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Control of Diesel Particulate Matter in Underground Coal Mines.
Watts-WF Jr.; Baumgard-KB; Cantrell-BK; Rubow-KL
MISSING :11 pages
The U.S. Bureau of Mines has conducted research on methods to reduce and to measure diesel particulate matter (dpm) aerosols in underground coal mines. One objective of this report is to present findings from an investigation of the dpm reductions obtained by an engine-mounted integrated control system consisting of a dry system (ds) and a diesel particulate filter (dpf). Another objective is to present results from the use of a size-selective personal sampler to measure dpm concentrations in an underground coal mine. Bureau laboratory tests of the integrated dry system and diesel particulate filter (ds-dpf) have shown that dpm emissions can be reduced up to 97 pct with little change in gaseous emission concentrations. The ds-dpf is undergoing certification tests conducted by the Mine Safety and Health Administration (MSHA). Subsequent to passing all safety requirements, it will be tested in an underground coal mine. A baseline survey of dpm concentrations and aerosol size distributions in a cooperating mine was completed in August 1988. A prototype dpm personal sampler was tested during this survey. Based on results from this test, an improved unit has been developed. This unit is scheduled for extensive field testing by MSHA in 1989.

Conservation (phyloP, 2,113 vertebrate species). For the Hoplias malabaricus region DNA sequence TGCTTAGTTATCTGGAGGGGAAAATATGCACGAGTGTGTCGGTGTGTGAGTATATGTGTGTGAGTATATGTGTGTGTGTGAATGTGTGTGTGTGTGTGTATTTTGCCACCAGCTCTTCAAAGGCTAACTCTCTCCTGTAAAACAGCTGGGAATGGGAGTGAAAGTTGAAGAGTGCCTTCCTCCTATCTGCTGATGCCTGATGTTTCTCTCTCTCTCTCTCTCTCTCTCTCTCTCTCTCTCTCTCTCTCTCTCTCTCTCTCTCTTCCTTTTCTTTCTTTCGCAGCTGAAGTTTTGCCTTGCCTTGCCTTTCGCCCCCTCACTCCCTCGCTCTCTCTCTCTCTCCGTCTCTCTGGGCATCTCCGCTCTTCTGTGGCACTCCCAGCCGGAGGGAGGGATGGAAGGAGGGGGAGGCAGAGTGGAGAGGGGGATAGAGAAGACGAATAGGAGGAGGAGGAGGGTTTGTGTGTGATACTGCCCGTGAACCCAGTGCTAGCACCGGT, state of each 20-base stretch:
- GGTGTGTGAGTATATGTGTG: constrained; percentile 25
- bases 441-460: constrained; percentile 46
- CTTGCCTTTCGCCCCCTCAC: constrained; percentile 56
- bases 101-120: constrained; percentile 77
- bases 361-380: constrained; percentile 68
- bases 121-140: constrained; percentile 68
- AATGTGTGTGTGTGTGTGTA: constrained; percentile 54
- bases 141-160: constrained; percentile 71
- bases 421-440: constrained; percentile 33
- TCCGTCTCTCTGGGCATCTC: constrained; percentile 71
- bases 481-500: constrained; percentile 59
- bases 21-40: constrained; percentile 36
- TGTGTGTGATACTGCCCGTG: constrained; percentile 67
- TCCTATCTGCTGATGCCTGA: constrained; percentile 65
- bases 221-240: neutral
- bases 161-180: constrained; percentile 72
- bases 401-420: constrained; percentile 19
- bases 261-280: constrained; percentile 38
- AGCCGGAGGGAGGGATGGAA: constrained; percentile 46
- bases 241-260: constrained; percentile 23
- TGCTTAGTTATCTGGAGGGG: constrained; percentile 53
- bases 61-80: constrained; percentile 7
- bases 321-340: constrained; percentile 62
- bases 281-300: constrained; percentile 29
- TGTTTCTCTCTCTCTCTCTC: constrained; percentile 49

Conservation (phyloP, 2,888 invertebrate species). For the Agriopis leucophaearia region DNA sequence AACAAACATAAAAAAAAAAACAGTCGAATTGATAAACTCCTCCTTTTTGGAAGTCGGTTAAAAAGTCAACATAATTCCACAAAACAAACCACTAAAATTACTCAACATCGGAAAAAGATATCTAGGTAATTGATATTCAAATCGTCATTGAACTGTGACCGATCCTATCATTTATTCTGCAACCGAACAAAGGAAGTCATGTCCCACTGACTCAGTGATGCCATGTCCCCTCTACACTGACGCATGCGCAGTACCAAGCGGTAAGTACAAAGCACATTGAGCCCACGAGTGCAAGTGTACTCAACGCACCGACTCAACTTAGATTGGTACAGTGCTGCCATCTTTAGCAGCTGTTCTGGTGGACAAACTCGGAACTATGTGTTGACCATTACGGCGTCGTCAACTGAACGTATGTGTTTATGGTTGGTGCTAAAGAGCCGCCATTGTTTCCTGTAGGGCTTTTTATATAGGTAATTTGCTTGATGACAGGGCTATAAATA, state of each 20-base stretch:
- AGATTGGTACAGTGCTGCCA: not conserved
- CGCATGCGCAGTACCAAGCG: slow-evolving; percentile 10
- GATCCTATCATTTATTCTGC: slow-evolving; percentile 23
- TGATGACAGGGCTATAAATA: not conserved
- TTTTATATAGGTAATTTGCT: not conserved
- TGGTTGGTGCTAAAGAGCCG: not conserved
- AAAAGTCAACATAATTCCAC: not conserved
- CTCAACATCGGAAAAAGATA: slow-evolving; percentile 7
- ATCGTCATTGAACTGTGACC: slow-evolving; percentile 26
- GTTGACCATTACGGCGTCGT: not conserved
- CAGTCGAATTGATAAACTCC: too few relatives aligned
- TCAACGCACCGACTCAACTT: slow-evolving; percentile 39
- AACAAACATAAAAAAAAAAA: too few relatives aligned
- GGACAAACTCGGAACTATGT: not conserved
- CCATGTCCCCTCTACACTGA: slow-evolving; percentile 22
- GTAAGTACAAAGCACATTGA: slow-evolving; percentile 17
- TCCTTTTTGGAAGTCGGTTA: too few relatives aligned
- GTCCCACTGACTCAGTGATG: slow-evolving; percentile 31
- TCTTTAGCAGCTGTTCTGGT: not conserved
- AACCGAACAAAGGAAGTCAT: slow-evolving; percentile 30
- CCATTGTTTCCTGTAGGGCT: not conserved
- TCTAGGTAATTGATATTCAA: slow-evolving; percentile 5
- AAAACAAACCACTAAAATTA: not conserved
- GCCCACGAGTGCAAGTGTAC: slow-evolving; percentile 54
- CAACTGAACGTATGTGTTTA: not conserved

IH; Report of Investigations;
Page last reviewed: September 2, 2020
Content source: National Institute for Occupational Safety and Health Education and Information Division